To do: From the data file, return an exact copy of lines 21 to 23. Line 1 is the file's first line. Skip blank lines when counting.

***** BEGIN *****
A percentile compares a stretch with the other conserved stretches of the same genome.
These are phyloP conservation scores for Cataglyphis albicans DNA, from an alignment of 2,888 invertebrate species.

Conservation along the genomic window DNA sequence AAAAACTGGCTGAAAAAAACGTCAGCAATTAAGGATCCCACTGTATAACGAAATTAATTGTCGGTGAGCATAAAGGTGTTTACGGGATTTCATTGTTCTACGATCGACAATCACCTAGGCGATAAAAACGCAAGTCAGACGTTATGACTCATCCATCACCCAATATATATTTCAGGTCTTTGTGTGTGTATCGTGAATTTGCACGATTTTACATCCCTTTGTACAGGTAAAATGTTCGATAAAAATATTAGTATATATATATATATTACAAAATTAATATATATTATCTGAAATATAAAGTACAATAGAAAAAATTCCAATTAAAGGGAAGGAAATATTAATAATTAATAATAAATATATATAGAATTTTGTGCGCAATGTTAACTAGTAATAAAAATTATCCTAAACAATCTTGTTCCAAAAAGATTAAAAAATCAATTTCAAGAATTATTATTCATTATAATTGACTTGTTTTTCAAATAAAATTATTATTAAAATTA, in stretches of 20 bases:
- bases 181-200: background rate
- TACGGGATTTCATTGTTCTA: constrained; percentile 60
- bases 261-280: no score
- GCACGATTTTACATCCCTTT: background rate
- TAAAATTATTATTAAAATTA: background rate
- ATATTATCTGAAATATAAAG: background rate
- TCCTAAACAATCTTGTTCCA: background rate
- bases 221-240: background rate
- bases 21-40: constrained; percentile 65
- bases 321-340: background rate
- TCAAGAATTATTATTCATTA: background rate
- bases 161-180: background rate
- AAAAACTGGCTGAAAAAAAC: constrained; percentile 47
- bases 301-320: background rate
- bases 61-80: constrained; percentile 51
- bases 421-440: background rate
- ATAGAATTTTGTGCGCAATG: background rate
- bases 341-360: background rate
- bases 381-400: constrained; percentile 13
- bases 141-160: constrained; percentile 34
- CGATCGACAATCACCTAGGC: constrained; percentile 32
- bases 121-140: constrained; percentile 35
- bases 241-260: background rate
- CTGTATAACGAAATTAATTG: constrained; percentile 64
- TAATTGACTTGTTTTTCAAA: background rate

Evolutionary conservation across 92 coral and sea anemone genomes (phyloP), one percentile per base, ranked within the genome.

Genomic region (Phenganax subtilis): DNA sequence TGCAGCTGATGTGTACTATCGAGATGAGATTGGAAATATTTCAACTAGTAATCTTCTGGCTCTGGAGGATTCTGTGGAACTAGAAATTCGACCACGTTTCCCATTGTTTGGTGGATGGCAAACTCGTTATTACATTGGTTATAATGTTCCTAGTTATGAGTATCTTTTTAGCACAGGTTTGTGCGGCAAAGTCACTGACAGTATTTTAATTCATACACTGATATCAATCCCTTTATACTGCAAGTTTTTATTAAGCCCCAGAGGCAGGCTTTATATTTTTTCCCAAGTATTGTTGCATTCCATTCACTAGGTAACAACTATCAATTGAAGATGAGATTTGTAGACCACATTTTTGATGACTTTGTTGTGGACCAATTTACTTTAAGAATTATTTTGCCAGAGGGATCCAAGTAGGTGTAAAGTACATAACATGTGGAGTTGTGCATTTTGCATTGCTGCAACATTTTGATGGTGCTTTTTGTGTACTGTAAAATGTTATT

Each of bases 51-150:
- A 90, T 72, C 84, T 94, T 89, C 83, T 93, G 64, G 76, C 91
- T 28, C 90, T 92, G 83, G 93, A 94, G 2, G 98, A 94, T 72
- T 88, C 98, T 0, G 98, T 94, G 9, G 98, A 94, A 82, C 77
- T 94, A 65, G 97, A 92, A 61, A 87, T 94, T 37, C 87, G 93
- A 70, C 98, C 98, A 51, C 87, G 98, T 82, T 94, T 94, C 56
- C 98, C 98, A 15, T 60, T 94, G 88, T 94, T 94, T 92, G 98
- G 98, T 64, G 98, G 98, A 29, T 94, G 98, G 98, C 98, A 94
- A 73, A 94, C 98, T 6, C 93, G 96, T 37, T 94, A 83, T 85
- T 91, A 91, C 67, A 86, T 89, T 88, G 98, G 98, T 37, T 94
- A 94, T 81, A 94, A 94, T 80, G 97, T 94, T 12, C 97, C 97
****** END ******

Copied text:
- bases 341-360: background rate
- bases 381-400: constrained; percentile 13
- bases 141-160: constrained; percentile 34